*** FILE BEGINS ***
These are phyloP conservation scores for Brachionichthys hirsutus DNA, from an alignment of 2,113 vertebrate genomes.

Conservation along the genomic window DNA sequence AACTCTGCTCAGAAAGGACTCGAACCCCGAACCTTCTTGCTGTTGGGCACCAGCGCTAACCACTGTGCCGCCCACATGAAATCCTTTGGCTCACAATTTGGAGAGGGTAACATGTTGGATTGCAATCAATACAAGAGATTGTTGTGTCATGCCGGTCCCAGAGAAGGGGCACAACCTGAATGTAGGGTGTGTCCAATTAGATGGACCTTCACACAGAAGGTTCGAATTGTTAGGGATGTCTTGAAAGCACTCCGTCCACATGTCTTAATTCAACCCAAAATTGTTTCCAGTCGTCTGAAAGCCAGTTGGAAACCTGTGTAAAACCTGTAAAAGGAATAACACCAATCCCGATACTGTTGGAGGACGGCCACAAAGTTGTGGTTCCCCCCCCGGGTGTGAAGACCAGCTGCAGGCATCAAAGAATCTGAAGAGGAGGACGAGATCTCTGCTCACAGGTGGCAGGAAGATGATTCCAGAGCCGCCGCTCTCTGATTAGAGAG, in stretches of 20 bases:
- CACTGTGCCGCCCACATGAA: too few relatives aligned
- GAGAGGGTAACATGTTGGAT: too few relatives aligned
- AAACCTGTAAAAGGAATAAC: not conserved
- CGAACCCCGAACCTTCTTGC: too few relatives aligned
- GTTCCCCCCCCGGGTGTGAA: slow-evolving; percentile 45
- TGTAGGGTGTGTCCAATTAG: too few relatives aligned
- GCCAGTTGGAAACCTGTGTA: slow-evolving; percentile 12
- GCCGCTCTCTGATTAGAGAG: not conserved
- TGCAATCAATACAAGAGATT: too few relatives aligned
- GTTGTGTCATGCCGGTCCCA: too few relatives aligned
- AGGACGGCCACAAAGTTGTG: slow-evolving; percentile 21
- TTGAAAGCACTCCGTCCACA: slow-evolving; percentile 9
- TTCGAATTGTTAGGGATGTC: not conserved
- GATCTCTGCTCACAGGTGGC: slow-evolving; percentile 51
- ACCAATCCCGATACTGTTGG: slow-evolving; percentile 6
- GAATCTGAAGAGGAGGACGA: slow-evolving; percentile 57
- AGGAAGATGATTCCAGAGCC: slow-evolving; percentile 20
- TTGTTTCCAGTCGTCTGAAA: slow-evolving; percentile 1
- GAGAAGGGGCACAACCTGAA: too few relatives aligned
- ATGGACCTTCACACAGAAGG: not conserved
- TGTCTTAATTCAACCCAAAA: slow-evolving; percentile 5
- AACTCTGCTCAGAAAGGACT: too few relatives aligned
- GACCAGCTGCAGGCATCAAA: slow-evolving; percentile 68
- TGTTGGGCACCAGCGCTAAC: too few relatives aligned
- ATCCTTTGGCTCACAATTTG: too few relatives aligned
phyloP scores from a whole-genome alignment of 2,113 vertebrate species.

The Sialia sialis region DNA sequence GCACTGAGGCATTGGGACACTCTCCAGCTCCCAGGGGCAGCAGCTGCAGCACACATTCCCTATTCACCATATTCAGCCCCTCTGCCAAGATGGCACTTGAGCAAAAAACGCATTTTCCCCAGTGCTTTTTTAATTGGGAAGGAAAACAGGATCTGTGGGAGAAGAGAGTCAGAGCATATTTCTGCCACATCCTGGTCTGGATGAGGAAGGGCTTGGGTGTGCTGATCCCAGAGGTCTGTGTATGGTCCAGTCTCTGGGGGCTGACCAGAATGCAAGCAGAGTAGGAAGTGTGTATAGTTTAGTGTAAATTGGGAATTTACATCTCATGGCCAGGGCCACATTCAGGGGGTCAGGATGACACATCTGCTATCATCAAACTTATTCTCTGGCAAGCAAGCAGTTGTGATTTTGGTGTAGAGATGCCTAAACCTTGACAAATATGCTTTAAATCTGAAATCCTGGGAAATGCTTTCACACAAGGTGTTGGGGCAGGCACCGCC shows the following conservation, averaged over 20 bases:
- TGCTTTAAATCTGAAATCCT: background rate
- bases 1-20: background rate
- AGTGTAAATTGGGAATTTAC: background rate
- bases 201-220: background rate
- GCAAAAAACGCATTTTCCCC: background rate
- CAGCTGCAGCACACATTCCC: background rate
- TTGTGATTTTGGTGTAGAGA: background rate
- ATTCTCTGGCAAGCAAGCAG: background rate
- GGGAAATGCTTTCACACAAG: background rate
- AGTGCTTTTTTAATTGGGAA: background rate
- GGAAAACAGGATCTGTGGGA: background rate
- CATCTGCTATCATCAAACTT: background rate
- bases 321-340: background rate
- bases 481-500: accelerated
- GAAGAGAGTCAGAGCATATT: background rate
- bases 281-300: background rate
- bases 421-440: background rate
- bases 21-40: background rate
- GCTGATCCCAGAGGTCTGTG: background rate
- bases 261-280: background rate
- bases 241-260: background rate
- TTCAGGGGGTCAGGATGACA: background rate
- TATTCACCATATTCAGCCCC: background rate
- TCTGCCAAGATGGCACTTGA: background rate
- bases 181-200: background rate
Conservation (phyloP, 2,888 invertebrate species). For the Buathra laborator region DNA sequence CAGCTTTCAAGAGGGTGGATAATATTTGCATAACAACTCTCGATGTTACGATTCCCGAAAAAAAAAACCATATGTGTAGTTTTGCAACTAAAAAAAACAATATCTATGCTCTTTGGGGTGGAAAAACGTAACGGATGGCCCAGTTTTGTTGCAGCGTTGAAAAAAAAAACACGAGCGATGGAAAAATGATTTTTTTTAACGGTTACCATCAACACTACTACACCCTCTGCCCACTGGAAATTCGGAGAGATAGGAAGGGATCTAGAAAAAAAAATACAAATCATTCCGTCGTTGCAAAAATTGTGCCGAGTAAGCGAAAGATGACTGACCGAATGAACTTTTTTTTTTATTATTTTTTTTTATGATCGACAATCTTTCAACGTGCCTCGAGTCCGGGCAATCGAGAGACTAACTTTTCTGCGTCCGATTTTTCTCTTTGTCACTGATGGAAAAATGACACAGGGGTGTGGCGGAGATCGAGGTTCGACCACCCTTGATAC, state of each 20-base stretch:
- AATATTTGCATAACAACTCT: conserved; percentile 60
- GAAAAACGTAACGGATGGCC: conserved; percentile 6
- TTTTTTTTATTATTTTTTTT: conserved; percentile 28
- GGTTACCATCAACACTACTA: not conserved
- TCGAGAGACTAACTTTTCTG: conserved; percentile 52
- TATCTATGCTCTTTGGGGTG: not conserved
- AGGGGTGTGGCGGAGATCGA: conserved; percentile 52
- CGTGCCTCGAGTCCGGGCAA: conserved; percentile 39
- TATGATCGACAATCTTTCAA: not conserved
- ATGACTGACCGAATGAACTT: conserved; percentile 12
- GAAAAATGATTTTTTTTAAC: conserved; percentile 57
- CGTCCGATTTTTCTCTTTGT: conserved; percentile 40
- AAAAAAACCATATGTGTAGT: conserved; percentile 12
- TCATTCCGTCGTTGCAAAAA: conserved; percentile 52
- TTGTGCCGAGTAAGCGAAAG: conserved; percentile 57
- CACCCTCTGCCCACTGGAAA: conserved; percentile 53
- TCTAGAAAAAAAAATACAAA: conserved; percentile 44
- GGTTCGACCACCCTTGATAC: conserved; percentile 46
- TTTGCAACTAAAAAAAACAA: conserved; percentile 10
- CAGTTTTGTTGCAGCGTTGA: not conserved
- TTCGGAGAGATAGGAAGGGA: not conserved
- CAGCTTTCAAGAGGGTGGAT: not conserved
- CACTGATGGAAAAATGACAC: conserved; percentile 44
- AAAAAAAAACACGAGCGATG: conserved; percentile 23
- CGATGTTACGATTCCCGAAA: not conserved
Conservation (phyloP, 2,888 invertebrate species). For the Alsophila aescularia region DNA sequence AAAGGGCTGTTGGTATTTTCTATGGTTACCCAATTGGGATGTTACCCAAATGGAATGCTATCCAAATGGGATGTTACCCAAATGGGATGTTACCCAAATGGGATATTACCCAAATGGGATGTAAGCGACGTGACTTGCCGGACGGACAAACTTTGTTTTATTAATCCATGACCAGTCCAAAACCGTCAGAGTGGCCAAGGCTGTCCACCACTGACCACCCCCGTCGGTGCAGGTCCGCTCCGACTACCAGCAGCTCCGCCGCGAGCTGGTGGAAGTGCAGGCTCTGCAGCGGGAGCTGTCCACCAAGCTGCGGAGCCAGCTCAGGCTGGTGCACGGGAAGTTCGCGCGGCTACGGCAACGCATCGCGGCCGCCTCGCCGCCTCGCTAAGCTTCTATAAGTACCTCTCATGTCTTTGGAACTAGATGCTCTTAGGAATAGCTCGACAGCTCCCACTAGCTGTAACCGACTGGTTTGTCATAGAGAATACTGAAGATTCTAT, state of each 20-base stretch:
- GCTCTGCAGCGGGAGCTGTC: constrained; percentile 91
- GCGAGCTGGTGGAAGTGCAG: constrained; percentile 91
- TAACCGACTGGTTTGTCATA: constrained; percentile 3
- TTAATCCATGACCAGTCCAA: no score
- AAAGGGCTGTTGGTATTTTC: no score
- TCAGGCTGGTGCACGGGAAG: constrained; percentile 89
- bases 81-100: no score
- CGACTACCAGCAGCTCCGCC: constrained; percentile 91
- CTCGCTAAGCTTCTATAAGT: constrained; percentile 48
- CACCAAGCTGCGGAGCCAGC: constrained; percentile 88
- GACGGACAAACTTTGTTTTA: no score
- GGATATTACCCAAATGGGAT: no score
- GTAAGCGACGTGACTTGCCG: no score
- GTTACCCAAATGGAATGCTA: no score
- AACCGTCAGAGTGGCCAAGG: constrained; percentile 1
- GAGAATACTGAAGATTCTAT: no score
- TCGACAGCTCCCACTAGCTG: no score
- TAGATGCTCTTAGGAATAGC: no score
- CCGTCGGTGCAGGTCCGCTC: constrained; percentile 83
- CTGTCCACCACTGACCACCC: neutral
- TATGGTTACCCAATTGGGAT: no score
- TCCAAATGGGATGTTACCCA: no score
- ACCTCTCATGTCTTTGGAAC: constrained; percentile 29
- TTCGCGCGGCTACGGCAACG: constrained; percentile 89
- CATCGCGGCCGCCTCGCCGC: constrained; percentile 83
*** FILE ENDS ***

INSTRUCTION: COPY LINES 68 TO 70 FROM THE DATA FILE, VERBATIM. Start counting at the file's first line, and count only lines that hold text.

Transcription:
- AAAAAAACCATATGTGTAGT: conserved; percentile 12
- TCATTCCGTCGTTGCAAAAA: conserved; percentile 52
- TTGTGCCGAGTAAGCGAAAG: conserved; percentile 57